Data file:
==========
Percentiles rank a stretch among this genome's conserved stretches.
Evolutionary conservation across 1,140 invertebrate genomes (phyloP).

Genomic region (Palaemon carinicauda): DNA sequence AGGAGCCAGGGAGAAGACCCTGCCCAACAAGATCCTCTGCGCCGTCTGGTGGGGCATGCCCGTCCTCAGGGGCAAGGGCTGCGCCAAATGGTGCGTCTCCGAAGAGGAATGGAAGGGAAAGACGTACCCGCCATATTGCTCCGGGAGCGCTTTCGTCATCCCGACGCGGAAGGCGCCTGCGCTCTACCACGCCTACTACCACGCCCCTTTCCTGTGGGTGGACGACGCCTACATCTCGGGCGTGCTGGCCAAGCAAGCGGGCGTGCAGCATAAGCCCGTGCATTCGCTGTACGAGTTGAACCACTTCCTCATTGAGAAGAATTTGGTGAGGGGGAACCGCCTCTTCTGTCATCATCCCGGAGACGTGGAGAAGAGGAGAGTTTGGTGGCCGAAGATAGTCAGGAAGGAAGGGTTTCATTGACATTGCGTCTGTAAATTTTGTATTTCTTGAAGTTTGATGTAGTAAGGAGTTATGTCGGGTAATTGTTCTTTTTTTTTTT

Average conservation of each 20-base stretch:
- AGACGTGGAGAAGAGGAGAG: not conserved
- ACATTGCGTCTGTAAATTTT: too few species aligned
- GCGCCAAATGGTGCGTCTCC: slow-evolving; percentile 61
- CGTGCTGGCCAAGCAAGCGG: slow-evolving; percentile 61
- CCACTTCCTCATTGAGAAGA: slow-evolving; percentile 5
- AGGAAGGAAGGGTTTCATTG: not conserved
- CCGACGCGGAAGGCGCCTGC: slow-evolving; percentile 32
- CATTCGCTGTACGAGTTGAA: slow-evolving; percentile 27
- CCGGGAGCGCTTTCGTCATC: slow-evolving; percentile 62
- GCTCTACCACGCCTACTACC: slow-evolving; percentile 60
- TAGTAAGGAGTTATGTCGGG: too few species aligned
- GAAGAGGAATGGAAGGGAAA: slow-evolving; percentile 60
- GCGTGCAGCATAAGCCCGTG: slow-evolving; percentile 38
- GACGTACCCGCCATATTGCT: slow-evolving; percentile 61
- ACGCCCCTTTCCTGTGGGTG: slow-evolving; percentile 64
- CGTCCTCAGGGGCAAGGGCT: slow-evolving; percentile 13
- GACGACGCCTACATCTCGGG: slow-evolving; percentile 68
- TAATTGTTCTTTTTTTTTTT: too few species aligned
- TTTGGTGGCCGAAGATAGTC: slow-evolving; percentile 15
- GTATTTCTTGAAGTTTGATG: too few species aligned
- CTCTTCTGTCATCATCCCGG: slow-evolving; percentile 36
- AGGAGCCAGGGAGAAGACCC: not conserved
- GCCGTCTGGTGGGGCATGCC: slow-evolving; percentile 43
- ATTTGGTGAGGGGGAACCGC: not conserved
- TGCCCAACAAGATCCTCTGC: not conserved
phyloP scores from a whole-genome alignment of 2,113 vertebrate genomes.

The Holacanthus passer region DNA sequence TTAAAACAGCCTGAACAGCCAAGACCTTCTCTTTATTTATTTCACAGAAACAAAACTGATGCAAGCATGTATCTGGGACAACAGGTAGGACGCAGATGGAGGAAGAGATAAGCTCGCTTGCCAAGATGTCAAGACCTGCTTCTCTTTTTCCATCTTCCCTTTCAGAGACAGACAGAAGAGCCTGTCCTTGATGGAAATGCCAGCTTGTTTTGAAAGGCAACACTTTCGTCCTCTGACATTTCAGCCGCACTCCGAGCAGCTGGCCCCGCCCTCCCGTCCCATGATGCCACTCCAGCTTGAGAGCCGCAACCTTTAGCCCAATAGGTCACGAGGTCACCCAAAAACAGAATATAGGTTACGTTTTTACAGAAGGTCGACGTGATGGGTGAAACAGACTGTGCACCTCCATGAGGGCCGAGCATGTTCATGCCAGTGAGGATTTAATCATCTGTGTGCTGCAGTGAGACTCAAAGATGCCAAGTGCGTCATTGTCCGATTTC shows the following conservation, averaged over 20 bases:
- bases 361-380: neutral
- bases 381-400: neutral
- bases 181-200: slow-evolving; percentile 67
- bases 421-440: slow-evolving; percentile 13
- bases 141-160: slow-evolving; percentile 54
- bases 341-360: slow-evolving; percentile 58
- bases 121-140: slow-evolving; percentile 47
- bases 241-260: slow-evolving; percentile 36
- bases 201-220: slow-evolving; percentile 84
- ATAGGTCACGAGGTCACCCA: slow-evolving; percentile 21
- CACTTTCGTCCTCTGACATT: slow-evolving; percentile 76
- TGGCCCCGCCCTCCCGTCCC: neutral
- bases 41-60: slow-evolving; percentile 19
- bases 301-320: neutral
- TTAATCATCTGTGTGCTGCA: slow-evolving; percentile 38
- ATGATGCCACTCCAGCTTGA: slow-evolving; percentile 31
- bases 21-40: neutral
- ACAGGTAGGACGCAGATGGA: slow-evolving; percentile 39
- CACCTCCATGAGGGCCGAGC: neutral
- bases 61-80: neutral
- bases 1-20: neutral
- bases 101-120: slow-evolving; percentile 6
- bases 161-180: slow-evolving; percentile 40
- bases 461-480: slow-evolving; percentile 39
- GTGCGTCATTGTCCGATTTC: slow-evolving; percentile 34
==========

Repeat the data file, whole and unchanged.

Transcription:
Percentiles rank a stretch among this genome's conserved stretches.
Evolutionary conservation across 1,140 invertebrate genomes (phyloP).

Genomic region (Palaemon carinicauda): DNA sequence AGGAGCCAGGGAGAAGACCCTGCCCAACAAGATCCTCTGCGCCGTCTGGTGGGGCATGCCCGTCCTCAGGGGCAAGGGCTGCGCCAAATGGTGCGTCTCCGAAGAGGAATGGAAGGGAAAGACGTACCCGCCATATTGCTCCGGGAGCGCTTTCGTCATCCCGACGCGGAAGGCGCCTGCGCTCTACCACGCCTACTACCACGCCCCTTTCCTGTGGGTGGACGACGCCTACATCTCGGGCGTGCTGGCCAAGCAAGCGGGCGTGCAGCATAAGCCCGTGCATTCGCTGTACGAGTTGAACCACTTCCTCATTGAGAAGAATTTGGTGAGGGGGAACCGCCTCTTCTGTCATCATCCCGGAGACGTGGAGAAGAGGAGAGTTTGGTGGCCGAAGATAGTCAGGAAGGAAGGGTTTCATTGACATTGCGTCTGTAAATTTTGTATTTCTTGAAGTTTGATGTAGTAAGGAGTTATGTCGGGTAATTGTTCTTTTTTTTTTT

Average conservation of each 20-base stretch:
- AGACGTGGAGAAGAGGAGAG: not conserved
- ACATTGCGTCTGTAAATTTT: too few species aligned
- GCGCCAAATGGTGCGTCTCC: slow-evolving; percentile 61
- CGTGCTGGCCAAGCAAGCGG: slow-evolving; percentile 61
- CCACTTCCTCATTGAGAAGA: slow-evolving; percentile 5
- AGGAAGGAAGGGTTTCATTG: not conserved
- CCGACGCGGAAGGCGCCTGC: slow-evolving; percentile 32
- CATTCGCTGTACGAGTTGAA: slow-evolving; percentile 27
- CCGGGAGCGCTTTCGTCATC: slow-evolving; percentile 62
- GCTCTACCACGCCTACTACC: slow-evolving; percentile 60
- TAGTAAGGAGTTATGTCGGG: too few species aligned
- GAAGAGGAATGGAAGGGAAA: slow-evolving; percentile 60
- GCGTGCAGCATAAGCCCGTG: slow-evolving; percentile 38
- GACGTACCCGCCATATTGCT: slow-evolving; percentile 61
- ACGCCCCTTTCCTGTGGGTG: slow-evolving; percentile 64
- CGTCCTCAGGGGCAAGGGCT: slow-evolving; percentile 13
- GACGACGCCTACATCTCGGG: slow-evolving; percentile 68
- TAATTGTTCTTTTTTTTTTT: too few species aligned
- TTTGGTGGCCGAAGATAGTC: slow-evolving; percentile 15
- GTATTTCTTGAAGTTTGATG: too few species aligned
- CTCTTCTGTCATCATCCCGG: slow-evolving; percentile 36
- AGGAGCCAGGGAGAAGACCC: not conserved
- GCCGTCTGGTGGGGCATGCC: slow-evolving; percentile 43
- ATTTGGTGAGGGGGAACCGC: not conserved
- TGCCCAACAAGATCCTCTGC: not conserved
phyloP scores from a whole-genome alignment of 2,113 vertebrate genomes.

The Holacanthus passer region DNA sequence TTAAAACAGCCTGAACAGCCAAGACCTTCTCTTTATTTATTTCACAGAAACAAAACTGATGCAAGCATGTATCTGGGACAACAGGTAGGACGCAGATGGAGGAAGAGATAAGCTCGCTTGCCAAGATGTCAAGACCTGCTTCTCTTTTTCCATCTTCCCTTTCAGAGACAGACAGAAGAGCCTGTCCTTGATGGAAATGCCAGCTTGTTTTGAAAGGCAACACTTTCGTCCTCTGACATTTCAGCCGCACTCCGAGCAGCTGGCCCCGCCCTCCCGTCCCATGATGCCACTCCAGCTTGAGAGCCGCAACCTTTAGCCCAATAGGTCACGAGGTCACCCAAAAACAGAATATAGGTTACGTTTTTACAGAAGGTCGACGTGATGGGTGAAACAGACTGTGCACCTCCATGAGGGCCGAGCATGTTCATGCCAGTGAGGATTTAATCATCTGTGTGCTGCAGTGAGACTCAAAGATGCCAAGTGCGTCATTGTCCGATTTC shows the following conservation, averaged over 20 bases:
- bases 361-380: neutral
- bases 381-400: neutral
- bases 181-200: slow-evolving; percentile 67
- bases 421-440: slow-evolving; percentile 13
- bases 141-160: slow-evolving; percentile 54
- bases 341-360: slow-evolving; percentile 58
- bases 121-140: slow-evolving; percentile 47
- bases 241-260: slow-evolving; percentile 36
- bases 201-220: slow-evolving; percentile 84
- ATAGGTCACGAGGTCACCCA: slow-evolving; percentile 21
- CACTTTCGTCCTCTGACATT: slow-evolving; percentile 76
- TGGCCCCGCCCTCCCGTCCC: neutral
- bases 41-60: slow-evolving; percentile 19
- bases 301-320: neutral
- TTAATCATCTGTGTGCTGCA: slow-evolving; percentile 38
- ATGATGCCACTCCAGCTTGA: slow-evolving; percentile 31
- bases 21-40: neutral
- ACAGGTAGGACGCAGATGGA: slow-evolving; percentile 39
- CACCTCCATGAGGGCCGAGC: neutral
- bases 61-80: neutral
- bases 1-20: neutral
- bases 101-120: slow-evolving; percentile 6
- bases 161-180: slow-evolving; percentile 40
- bases 461-480: slow-evolving; percentile 39
- GTGCGTCATTGTCCGATTTC: slow-evolving; percentile 34